Woodhouse, Patrick. Etty Hillesum: A Life Transformed. London: Bloomsbury, 2009.

Hillesum, Etty. Etty: The Letters and Diaries of Etty Hillesum, 1941 -1943. Grand Rapids: Eerdmans, 2002.

In his theological rendering of Etty Hillesum’s life, Etty Hillesum: A Life Transformed, the Rev. Canon Patrick Woodhouse writes of a dramatic transformation that took place in the young woman’s narrative. This transformation was not simply one of life circumstances, which took Hillesum from a bohemian community in Amsterdam to her death in Auschwitz; rather, according to Woodhouse, Hillesum’s own letters and diaries speak to a spiritual transformation, by which, alas, he also means a moral one. Woodhouse begins his book with these stark words:

Etty Hillesum did not emerge from adolescence a balanced young woman already well on her way to becoming a saintly figure. The early pages of her diary reveal an insecure, emotionally disturbed and sexually chaotic young woman with a turbulent inner life which she cannot understand and which from time to time pitches her into deep depression. (Woodhouse 2009).

Etty Hillesum was a Dutch Jewish woman whose published letters and diaries span the years 1941 – 1943, when she was twenty-seven to twenty-nine. Her writings wind their way from the artistic and intellectual world of Amsterdam, to Westerbork detention camp, a staging ground before her final deportation to Auschwitz. Of course hers is a world transformed, but the inner resources that she displayed—her profound spirituality and her capacity to look squarely at suffering and evil—these were evident very early in the diary, long before she became more deeply fascinated by the Bible, and indeed even while she was living what Woodhouse would characterize as an “emotionally disturbed and sexually chaotic” life. As Hillesum writes of an early encounter with an SS guard who was harassing her fellow Jews:

To put it very crudely, which will probably cause pain to my fountain pen: if an SS man were to kick me to death, I shall nevertheless look into his face and wonder to myself, both in terrified amazement and out of human interest, My God, you poor fellow, what terrible things must have happened in your life to bring you to this pass? (Hillesum 2002).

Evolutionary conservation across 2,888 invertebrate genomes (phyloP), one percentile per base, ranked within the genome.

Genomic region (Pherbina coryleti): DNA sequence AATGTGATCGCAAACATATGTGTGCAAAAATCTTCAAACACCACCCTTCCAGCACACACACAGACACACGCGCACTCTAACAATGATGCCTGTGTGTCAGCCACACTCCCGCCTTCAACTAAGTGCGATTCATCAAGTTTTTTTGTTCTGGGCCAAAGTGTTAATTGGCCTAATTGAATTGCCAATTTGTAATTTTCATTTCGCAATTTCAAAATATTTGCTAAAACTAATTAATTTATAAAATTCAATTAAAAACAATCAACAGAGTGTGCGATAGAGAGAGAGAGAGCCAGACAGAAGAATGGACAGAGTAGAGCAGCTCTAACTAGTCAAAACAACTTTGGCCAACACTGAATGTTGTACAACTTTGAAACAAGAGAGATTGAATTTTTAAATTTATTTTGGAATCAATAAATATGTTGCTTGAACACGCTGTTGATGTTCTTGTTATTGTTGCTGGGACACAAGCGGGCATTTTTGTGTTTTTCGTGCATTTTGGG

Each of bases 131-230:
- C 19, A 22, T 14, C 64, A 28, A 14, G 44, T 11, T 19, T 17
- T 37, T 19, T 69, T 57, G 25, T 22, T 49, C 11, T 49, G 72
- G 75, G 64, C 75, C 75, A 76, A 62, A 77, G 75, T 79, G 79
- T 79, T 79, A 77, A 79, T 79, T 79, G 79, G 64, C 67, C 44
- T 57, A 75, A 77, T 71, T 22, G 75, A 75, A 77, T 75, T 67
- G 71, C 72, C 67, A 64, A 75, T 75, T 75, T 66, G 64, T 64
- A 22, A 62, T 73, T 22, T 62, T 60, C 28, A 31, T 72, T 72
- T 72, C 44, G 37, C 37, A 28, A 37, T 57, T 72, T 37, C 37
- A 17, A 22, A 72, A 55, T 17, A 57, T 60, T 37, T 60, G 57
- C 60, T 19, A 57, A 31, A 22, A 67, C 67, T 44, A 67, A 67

What struck me in reading her diaries and letters was the remarkable coherence of her life.  Her inner life, although turbulent and quixotic, is at the very same time, full of grace and courage even in the midst of the growing terror that surrounded her.  

As for sexual chaos, Woodhouse is referring to the uncomfortable fact that this saintly woman was very much a sexual being. The early portions of the diaries reveal relationships which are questionable, to be sure, with two much older men—one of whom was her mentor, and the source of much of her spiritual and intellectual awakening, Julius Spier.  

What to make of this relationship and of Etty’s love for this man? Spier was a student of Jung, a practitioner of the dubious science of “psychochirology,” the study of personality through the reading of hands. Spier’s professional ethics were questionable to say the very least, as he frequently concluded his counselling sessions with Etty and other female patients with therapeutic “wrestling,” ostensibly an embodied form of dialectic psychotherapy. Today we would be correct to name his practice abusive. And yet whatever the ascription we give to this relationship, for Etty, it was indeed significant, but not in the sense that Woodhouse and other moralists argue (such as the former Archbishop Rowan Williams (1)), who claim that Spier was a chapter that had to be left behind in her transformation.

Yet what if the theological and the moral vision that Hillesum’s diaries lay bare is not one of conversion from sin to sanctity, but speak instead to very real contradictions that inhere in the heart of life, contradictions that are brought into profound relief in the extremity of suffering that Hillesum witnessed? Read thus, one is rather struck, not by Hillesum’s conversion, but by the resolute coherence in thought and in encounter with others, including with God. This is a young woman who walks courageously through the valley of the shadow of death, yet throughout this journey, she remains unwavering in her commitment to life and beauty, which she seeks to uncover even in the most abject of circumstances. As she writes: